Hippocampal volume as a putative marker of resilience or compensation to minor depressive symptoms in a nonclinical sample

Bianca Besteher, Letizia Squarcina, Robert Spalthoff, Marcella Bellani, Christian Gaser, Paolo Brambilla, Igor Nenadić

Research output: Contribution to journalArticle

Abstract

Case-control studies in major depression have established patterns of regional gray matter loss, including the hippocampus, which might show state-related effects dependent on disease stage. However, there is still limited knowledge on compensation effects that might occur in people resilient to depression showing only subclinical symptoms. We used voxel-based morphometry on a multicenter data set of 409 healthy nonclinical subjects to test the hypothesis that local hippocampal volume would be inversely correlated with subclinical depressive symptoms [Symptom Checklist 90-Revised (SCL-90-R) depression scores]. Our region-of-interest results show a significant (p = 0.042, FWE cluster-level corrected) positive correlation of SCL-90-R scores for depression and a left hippocampus cluster. Additionally, we provide an exploratory finding of gyrification, a surface-based morphometric marker, correlating with a right postcentral gyrus cluster [p = 0.031, family-wise error (FWE) cluster-level corrected]. Our findings provide first preliminary evidence of an inverse relationship for subjects in the absence of clinical depression and might thus point to processes related to compensation. Similar effects have been observed in remission from major depression and thus deserve further study to evaluate hippocampal volume not only as a state-dependent marker of disease but also of resilience.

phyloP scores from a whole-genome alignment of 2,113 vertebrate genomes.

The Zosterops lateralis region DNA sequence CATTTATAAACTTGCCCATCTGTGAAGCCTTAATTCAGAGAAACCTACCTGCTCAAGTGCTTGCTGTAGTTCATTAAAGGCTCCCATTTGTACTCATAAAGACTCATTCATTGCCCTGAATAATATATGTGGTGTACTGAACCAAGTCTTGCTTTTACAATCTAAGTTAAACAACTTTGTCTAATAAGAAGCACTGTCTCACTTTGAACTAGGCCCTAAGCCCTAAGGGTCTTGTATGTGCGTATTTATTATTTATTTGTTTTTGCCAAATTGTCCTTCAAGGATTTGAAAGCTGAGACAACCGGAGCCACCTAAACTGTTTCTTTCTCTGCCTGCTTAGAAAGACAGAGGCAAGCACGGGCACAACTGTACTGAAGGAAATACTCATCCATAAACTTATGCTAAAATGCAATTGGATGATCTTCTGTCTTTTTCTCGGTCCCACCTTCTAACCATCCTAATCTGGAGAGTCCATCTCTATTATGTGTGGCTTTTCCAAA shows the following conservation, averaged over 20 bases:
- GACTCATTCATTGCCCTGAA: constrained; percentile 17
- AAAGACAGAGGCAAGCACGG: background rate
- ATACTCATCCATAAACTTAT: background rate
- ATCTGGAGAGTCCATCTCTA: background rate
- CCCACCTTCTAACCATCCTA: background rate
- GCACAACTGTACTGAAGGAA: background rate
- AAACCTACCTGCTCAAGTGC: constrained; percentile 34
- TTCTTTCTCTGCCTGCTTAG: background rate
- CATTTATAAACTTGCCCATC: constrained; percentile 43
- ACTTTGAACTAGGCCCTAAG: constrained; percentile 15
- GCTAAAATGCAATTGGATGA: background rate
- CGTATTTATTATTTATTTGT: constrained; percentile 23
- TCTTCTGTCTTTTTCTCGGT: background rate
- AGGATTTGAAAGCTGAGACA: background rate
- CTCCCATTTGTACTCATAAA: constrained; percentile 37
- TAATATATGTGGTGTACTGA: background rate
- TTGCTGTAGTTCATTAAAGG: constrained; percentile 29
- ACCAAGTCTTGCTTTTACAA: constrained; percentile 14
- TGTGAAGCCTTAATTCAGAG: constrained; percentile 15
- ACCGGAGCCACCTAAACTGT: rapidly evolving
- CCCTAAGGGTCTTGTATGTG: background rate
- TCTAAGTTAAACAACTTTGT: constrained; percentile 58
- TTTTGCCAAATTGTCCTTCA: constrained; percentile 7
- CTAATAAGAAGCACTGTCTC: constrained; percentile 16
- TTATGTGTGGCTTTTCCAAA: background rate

Original languageEnglish
Article number467
JournalFrontiers in Psychiatry
Volume10
Issue numberJULY
DOIs
Publication statusPublished - Jan 1 2019

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Keywords

  • Depression
  • Gyrification
  • Healthy subjects
  • Imaging
  • Neuroanatomy
  • Subclinical
  • Surface-based morphometry
  • Voxel-based morphometry

ASJC Scopus subject areas

  • Psychiatry and Mental health

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